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Right now I can make a terminal but the output is not used as a command. It just prints a string to the virtual terminal.

from gi.repository import Gtk, GObject, Vte

class TheWindow(Gtk.Window):

    def __init__(self):
        Gtk.Window.__init__(self, title="inherited cell renderer")
        self.set_default_size(400, 200)

        box = Gtk.Box(orientation=Gtk.Orientation.HORIZONTAL)
        v = Vte.Terminal()
        #v.connect ("child-exited", lambda term: gtk.main_quit())
        length = len("echo \"string\"\n")
        v.feed("echo \"string\"\n", length)
        box.pack_start(v, True, True, 0)


I tried to use the docs here , but I had some trouble figuring all that out. I couldn't find any documentation on vte for python gtk3 at all.

Mainly I'm just trying to figure out how to get the command prompt in the virtual terminal so it will accept commands from inside the python gtk3 interface.

share|improve this question
Here is some more info about it… After following those instructions I was able to write commands in the terminal directly. Now I need to figure out how to do it from gtk. – Quentin Engles Aug 4 '12 at 10:46
up vote 4 down vote accepted

Here's the answer. :) The important parts are fork_command_full and feed_child.

from gi.repository import Gtk, GObject, Vte
#GObject is not required. I just import it everywhere just in case.
#Gtk, Vte, and GLib are required.
from gi.repository import GLib
import os
#os.environ['HOME'] helps to keep from hard coding the home string.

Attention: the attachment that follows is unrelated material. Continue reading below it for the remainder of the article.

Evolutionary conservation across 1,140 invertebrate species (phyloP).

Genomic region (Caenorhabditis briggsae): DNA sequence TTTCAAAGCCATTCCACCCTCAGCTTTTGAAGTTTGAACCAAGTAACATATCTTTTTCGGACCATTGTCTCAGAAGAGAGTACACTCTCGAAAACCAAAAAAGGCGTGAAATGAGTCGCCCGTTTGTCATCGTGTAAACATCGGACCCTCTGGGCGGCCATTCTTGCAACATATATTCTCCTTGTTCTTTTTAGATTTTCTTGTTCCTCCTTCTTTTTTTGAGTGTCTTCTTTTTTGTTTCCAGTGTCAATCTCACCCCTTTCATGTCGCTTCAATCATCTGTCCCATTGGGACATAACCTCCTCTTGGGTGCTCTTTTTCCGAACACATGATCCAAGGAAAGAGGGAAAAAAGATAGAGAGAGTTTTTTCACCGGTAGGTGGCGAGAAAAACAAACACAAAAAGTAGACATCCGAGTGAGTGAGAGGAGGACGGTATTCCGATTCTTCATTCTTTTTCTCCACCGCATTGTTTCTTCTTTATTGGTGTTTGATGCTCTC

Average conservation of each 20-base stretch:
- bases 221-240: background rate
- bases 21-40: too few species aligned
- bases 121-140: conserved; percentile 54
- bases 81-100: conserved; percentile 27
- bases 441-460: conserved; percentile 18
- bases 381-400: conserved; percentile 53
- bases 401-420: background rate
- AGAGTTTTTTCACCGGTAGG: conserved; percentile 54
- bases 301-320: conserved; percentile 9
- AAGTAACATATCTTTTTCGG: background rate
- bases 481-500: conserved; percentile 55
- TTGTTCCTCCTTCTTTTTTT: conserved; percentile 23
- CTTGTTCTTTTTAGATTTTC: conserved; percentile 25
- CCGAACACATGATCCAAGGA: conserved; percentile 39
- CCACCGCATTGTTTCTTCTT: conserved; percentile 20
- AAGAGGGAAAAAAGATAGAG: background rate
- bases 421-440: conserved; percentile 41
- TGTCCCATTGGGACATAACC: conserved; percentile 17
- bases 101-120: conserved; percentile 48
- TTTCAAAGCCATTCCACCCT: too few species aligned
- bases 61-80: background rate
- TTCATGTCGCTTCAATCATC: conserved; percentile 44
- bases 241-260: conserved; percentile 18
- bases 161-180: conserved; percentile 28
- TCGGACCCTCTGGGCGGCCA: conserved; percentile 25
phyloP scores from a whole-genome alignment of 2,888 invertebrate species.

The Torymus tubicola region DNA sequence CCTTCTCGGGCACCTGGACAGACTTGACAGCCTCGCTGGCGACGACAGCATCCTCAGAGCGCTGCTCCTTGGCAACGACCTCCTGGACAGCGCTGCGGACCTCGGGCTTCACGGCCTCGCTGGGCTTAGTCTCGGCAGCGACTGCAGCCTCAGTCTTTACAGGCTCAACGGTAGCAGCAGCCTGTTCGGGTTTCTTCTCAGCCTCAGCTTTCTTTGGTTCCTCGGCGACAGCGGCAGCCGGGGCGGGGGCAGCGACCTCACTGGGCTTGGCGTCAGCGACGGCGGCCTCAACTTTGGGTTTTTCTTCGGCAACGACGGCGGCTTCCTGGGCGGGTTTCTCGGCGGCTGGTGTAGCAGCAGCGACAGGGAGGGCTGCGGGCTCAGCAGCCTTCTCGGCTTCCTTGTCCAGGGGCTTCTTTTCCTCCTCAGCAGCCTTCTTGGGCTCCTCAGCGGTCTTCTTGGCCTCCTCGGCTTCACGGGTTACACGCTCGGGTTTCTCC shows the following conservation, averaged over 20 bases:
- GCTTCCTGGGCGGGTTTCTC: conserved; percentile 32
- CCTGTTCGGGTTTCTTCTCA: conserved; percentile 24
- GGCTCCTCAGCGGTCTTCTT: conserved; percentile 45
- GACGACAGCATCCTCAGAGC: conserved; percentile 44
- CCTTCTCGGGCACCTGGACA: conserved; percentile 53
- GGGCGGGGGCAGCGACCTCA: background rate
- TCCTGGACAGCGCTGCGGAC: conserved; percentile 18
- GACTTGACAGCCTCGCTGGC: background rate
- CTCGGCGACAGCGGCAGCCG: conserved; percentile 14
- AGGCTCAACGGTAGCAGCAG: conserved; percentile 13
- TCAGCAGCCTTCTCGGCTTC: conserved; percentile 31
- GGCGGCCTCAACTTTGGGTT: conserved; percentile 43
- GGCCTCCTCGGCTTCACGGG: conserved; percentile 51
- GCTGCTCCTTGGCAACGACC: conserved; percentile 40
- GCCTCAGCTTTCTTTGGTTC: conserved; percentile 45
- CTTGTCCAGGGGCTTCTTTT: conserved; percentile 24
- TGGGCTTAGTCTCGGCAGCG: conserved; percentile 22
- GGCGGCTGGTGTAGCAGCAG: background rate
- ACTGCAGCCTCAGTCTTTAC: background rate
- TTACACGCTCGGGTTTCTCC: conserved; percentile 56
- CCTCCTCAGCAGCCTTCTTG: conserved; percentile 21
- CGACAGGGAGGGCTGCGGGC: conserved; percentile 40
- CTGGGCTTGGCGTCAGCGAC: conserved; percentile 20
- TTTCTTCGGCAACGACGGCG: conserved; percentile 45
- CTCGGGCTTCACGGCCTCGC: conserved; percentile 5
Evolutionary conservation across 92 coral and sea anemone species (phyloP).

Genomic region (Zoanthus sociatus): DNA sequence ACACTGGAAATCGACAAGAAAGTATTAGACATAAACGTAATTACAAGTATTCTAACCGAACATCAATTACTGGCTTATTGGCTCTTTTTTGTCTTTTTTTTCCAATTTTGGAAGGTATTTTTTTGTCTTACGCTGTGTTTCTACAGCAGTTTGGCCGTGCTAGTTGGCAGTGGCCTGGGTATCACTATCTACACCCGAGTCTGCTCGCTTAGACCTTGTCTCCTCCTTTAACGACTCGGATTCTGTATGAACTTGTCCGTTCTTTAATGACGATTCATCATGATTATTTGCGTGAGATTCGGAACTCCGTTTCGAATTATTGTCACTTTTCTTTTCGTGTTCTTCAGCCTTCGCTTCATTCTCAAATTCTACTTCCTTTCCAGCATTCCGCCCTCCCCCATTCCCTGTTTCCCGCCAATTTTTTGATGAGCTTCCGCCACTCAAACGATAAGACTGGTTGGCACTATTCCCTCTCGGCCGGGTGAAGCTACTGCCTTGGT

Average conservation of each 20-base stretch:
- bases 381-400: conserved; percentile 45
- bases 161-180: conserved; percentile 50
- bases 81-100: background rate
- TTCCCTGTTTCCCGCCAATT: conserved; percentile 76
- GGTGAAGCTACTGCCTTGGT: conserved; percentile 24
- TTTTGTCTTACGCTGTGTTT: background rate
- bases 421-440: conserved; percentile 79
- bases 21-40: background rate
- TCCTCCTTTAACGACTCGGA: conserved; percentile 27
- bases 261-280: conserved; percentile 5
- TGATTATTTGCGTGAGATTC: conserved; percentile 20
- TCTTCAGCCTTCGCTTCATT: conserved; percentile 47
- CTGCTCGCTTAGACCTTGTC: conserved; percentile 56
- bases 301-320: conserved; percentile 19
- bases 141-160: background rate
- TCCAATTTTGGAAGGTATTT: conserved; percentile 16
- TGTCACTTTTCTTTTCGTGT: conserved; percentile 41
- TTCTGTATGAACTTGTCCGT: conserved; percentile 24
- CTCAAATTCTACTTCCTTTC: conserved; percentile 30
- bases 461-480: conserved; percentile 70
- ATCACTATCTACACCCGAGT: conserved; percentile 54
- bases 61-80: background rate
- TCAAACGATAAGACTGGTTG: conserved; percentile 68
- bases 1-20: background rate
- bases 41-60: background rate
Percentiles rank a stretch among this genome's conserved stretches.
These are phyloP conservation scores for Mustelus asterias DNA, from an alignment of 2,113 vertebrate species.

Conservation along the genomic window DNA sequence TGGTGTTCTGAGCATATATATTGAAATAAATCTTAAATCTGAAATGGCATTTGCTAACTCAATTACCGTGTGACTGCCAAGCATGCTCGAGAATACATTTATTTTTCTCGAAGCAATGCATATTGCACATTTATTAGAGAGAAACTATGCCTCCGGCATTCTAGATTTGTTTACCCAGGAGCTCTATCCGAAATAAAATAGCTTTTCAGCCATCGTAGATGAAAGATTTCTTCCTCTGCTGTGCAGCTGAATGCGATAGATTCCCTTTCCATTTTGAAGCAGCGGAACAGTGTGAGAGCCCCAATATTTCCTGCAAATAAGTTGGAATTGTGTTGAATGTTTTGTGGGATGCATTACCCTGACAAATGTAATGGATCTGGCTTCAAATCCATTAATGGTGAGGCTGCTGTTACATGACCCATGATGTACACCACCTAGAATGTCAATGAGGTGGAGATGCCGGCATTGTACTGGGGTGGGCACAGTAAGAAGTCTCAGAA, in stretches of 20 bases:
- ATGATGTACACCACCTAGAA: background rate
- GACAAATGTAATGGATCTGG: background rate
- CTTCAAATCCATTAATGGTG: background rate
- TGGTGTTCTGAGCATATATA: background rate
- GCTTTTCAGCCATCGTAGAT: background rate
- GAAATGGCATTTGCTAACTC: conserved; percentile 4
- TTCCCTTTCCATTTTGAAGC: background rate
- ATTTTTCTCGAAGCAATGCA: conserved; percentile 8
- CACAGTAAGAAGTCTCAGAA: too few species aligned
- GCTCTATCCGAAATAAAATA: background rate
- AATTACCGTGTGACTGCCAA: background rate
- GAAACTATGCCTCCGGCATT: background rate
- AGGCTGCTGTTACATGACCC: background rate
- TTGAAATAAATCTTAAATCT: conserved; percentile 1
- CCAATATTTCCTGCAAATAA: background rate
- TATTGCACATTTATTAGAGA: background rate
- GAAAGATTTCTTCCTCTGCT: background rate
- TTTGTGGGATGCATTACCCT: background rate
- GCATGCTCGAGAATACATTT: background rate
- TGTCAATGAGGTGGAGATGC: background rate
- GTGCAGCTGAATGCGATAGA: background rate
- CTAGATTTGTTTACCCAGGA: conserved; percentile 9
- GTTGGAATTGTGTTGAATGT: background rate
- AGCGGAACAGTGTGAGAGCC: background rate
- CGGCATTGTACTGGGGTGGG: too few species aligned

#os is not required unless you want that functionality.

class TheWindow(Gtk.Window):

    def __init__(self):
        Gtk.Window.__init__(self, title="inherited cell renderer")
        self.set_default_size(600, 300)
        self.terminal     = Vte.Terminal()
                Vte.PtyFlags.DEFAULT, #default is fine
                os.environ['HOME'], #where to start the command?
                ["/bin/sh"], #where is the emulator?
                [], #it's ok to leave this list empty
                None, #at least None is required
        #Set up a button to click and run a demo command
        self.button = Gtk.Button("Do The Command")
        #To get the command to automatically run
        #a newline(\n) character is used at the end of the
        #command string.
        self.command = "echo \"Sending this command to a virtual terminal.\"\n"
        command = Gtk.Label("The command: "+self.command)
        self.button.connect("clicked", self.InputToTerm)
        #end demo command code

        #set up the interface
        box = Gtk.Box(orientation=Gtk.Orientation.VERTICAL)
        box.pack_start(self.button, False, True, 0)
        box.pack_start(command, False, True, 1)
        #a scroll window is required for the terminal
        scroller = Gtk.ScrolledWindow()
        box.pack_start(scroller, False, True, 2)

    def InputToTerm(self, clicker):
        #get the command when the button is clicked
        length = len(self.command)
        #A length is not required but is the easiest mechanism.
        #Otherwise the command must be null terminated.
        #Feed the command to the terminal.
        self.terminal.feed_child(self.command, length)

win = TheWindow()
win.connect("delete-event", Gtk.main_quit)
share|improve this answer
The script works great but do you know if is there any way to avoid printing the commands? ex: echo "Sending this command to a virtual terminal." ? – rsm Aug 10 '14 at 16:42
I'm not sure what you mean. If you want to run commands that aren't printed you don't need a virtual terminal. Popen will do that. – Quentin Engles Aug 11 '14 at 1:01
( i was asking about how to only print the output of commands in a vte, it is usefull for printing in real time)but i just find it how to do it. in the VTE terminal write tty in other to get /dev/pts/# and then the bash commands from other process can be redirected there by doing echo 'foo' > /dev/pts/# – rsm Aug 11 '14 at 1:57
Ask this as a question. Link to it here in a comment. I will answer it. – Quentin Engles Aug 11 '14 at 2:04
Ok. Do you not want the python code to do it for you? – Quentin Engles Aug 11 '14 at 2:05

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